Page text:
December 11, 2009

Burke curator studies new species from Antarctica

A new species that is a distant relative of mammals has been identified by Christian A. Sidor, Burke Museum curator of vertebrate paleontology, along with Jörg Fröbisch and Kenneth D. Angielczyk of the Field Museum. Kombuisia antarctica, a plant eater about the size of housecat, is part of a group of extinct mammal relatives called anomodonts. The Kombuisia antarctica’s name is tribute to where the pre-mammal lived, and by inhabiting Antarctica, the species was able to survive one of the most treacherous times on Earth.


The illustration shows the geographic location of Kombuisia antarctica in Antarctica with a reconstruction of how the animal probably looked like in life. (Credit: Jörg Fröbisch, Kenneth D. Angielczyk, and Christian A. Sidor)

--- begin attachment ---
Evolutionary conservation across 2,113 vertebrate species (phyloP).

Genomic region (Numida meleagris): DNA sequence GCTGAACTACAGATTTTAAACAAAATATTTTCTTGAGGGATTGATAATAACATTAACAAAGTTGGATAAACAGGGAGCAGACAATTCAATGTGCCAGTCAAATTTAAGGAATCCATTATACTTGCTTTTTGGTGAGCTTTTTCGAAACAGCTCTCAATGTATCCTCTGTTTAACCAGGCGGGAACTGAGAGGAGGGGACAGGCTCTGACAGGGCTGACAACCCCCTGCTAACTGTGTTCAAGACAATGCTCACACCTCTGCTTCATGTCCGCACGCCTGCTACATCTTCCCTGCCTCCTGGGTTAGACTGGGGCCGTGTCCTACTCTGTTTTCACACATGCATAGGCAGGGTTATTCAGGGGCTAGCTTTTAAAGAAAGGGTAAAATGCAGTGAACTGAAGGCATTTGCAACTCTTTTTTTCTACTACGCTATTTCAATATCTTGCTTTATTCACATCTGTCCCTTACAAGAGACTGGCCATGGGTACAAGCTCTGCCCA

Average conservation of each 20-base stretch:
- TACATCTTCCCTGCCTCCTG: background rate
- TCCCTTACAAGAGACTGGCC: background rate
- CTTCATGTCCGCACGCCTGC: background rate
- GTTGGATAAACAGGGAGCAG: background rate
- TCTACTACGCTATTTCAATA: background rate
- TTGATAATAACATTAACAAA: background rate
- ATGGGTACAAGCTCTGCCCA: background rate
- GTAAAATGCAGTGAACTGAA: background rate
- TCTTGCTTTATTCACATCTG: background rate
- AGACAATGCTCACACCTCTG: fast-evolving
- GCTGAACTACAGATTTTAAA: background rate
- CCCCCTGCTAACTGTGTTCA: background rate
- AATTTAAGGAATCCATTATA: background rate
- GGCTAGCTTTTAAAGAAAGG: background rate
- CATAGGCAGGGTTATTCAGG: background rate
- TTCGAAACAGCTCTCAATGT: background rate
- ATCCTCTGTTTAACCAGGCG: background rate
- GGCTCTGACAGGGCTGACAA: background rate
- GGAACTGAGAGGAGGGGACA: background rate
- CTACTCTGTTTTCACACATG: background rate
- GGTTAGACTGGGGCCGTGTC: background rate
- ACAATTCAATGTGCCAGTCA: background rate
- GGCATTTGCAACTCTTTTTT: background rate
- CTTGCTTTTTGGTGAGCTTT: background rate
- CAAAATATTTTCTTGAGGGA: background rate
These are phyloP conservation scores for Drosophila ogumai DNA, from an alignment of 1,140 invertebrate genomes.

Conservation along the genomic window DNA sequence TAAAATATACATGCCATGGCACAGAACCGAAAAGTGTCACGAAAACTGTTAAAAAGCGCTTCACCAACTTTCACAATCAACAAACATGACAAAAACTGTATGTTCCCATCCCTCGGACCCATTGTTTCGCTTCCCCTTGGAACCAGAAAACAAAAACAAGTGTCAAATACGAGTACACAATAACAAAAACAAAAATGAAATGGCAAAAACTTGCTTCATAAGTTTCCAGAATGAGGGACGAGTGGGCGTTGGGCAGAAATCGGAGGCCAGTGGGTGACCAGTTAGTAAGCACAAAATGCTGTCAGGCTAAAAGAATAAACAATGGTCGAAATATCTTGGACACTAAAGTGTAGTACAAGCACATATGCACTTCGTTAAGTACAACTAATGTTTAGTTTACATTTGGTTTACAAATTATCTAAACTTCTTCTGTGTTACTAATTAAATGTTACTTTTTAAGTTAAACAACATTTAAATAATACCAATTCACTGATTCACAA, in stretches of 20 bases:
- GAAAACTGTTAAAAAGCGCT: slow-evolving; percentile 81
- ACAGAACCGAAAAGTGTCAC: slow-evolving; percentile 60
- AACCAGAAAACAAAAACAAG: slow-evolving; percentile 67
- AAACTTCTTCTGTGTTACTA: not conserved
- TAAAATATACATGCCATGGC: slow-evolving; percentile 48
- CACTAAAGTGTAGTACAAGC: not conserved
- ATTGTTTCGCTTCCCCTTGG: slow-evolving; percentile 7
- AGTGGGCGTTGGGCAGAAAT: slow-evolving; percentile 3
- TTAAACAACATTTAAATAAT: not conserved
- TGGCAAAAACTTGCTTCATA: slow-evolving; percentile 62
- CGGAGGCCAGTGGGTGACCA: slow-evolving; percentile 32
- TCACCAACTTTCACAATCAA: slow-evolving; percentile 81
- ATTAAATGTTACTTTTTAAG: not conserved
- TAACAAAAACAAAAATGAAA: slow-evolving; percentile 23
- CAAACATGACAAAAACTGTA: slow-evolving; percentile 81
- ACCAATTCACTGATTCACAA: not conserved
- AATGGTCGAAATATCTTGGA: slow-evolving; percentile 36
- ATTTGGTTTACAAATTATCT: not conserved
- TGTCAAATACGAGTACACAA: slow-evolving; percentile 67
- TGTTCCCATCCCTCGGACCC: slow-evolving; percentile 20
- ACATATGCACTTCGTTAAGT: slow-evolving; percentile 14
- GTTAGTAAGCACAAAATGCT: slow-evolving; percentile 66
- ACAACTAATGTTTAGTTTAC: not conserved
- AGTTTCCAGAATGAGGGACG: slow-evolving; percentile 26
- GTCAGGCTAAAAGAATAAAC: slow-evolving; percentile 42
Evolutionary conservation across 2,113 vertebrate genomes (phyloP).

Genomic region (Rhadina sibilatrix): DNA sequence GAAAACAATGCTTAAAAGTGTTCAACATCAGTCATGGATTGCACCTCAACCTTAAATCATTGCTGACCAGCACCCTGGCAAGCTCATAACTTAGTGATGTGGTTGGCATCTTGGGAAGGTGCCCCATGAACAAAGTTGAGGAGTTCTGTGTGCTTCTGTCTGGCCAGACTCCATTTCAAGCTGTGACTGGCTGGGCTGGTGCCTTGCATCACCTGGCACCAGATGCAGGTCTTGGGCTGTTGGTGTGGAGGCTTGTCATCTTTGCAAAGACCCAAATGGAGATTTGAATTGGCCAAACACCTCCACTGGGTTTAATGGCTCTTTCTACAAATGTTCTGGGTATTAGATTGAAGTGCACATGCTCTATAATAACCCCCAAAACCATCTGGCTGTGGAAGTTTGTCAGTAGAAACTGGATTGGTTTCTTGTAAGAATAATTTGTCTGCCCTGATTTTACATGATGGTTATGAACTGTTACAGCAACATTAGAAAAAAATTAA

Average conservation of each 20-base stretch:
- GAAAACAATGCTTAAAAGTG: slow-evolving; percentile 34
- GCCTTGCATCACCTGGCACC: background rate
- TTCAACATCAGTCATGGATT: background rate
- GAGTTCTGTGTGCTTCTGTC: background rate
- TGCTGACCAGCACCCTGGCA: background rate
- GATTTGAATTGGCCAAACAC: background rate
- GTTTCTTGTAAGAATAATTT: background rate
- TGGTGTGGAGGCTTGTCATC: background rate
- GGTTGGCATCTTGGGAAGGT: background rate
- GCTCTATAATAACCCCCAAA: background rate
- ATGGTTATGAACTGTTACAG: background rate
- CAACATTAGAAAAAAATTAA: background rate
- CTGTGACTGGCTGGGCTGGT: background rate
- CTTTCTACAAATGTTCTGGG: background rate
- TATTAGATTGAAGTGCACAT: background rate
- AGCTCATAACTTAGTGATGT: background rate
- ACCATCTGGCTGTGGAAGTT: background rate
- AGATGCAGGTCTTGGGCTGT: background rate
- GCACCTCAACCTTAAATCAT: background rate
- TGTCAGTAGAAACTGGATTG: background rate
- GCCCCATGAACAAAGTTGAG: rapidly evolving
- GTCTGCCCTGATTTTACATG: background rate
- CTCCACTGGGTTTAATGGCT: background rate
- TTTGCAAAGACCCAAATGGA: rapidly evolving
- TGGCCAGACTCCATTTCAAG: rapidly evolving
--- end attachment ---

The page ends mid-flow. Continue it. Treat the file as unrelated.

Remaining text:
About 252 million years ago, at the end of the Permian Period, the world went through the largest known mass extinction in history. Scientists are debating what exactly caused the mass extinction to occur, but one of the likely causes is global warming as a result of major volcanic activity in Siberia. During this tumultuous time for the Earth’s living creatures, Antarctica was actually one of the safest places to be.

It may seem odd to think of Antarctica as a good place to live, but during the Permian Period, the continent was vastly different from the way it is today. The continent was further north, and therefore was warmer and did not have glaciers.

Although Antarctica may have been an inhabitable place for Kombuisia antarctica millions of years ago, scientists today face extreme weather conditions. However, scientific findings and discoveries like Kombuisia antarctica are well worth the expeditions. Sidor’s discovery fills gaps in the fossil record and gives us a better understanding of vertebrate survival throughout Earth’s history.

To learn more about Kombuisia antarctica, click here.

Posted By: Andrea Barber, Communications

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